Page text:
FM is not an autoimmune disease because it does not cause typical inflammation. There is no evidence that fibromyalgia causes any damage to body tissues. It is challenging to diagnose fibromyalgia because many of its symptoms resemble other conditions, including autoimmune diseases, and fibromyalgia occurs alongside autoimmune disorders.

One 2019 International Journal of Molecular Sciences report outlined the common features of fibromyalgia and autoimmune disorders. These features include triggers and risk factors, such as:

While fibromyalgia does not cause typical inflammation that is seen in autoimmune diseases, it leads to neuroinflammation—inflammation of nervous tissue (found in the brain, spinal cord, and nerves). Newer studies have confirmed the nervous system and immune system work together to cause neuroinflammation.

Common triggers and causes might explain the connection between AS and fibromyalgia. They might also explain the effect of having both conditions. 

In the previously mentioned 2021 Rheumatology study, the authors identify the importance of identifying fibromyalgia as they treat AS based on the current treatment guidelines. They further note people with axSpA and fibromyalgia report higher disease activity, depression, anxiety, fatigue, work interference, and lower quality of life than those with axSpA only.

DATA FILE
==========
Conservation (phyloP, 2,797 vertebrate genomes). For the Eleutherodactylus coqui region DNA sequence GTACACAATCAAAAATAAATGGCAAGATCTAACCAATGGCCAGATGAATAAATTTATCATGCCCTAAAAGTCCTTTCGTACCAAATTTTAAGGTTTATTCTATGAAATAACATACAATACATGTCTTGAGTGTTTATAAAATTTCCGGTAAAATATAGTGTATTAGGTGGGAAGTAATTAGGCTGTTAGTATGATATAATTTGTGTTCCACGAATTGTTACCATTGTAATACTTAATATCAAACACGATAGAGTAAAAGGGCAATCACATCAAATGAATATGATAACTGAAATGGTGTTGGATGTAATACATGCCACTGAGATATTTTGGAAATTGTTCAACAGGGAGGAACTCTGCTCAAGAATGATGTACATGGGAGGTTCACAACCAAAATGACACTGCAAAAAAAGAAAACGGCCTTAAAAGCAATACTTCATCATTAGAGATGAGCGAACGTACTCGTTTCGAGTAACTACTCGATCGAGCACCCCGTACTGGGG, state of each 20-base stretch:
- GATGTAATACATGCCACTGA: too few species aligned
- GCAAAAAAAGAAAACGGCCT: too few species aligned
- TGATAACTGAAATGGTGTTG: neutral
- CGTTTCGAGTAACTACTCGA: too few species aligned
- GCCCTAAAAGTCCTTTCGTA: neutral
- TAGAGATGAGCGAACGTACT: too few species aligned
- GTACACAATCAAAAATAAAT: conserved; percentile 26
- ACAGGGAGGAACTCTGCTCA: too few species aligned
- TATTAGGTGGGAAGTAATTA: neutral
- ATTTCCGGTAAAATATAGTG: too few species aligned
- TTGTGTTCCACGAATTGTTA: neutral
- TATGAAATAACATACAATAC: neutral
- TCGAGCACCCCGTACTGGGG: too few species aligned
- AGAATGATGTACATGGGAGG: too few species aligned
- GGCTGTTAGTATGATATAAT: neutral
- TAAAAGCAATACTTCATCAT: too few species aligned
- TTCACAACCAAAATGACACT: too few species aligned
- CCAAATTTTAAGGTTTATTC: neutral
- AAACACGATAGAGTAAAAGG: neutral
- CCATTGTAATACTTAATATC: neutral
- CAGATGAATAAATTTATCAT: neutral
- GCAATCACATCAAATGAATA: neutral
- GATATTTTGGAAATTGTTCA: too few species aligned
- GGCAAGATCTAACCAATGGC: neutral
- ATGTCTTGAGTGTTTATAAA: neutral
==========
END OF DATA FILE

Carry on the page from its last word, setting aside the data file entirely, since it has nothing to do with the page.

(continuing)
Treatment and Management of Ankylosing Spondylitis and Fibromyalgia 

AS and fibromyalgia might cause similar symptoms but have different underlying processes. Separate treatment is required for each condition. 

Ankylosing Spondylitis

Treatment for AS aims to relieve symptoms and delay or prevent spine damage and complications like spinal fractures, osteoporosis (progressive bone loss), heart disease, and eye inflammation. 

Medications used to treat AS include: 

  • Nonsteroidal anti-inflammatory drugs (NSAIDs) such as Advil (ibuprofen) or Voltaren (diclofenac) to manage pain and inflammation 
  • Corticosteroids to manage inflammation during flare-ups (periods in which AS symptoms are increased or new symptoms develop)
  • Disease-modifying antirheumatic drugs (DMARDs) such as Azulfidine (sulfasalazine) and methotrexate for people with AS who experience pain and inflammation in joints other than the spine, including the arms and legs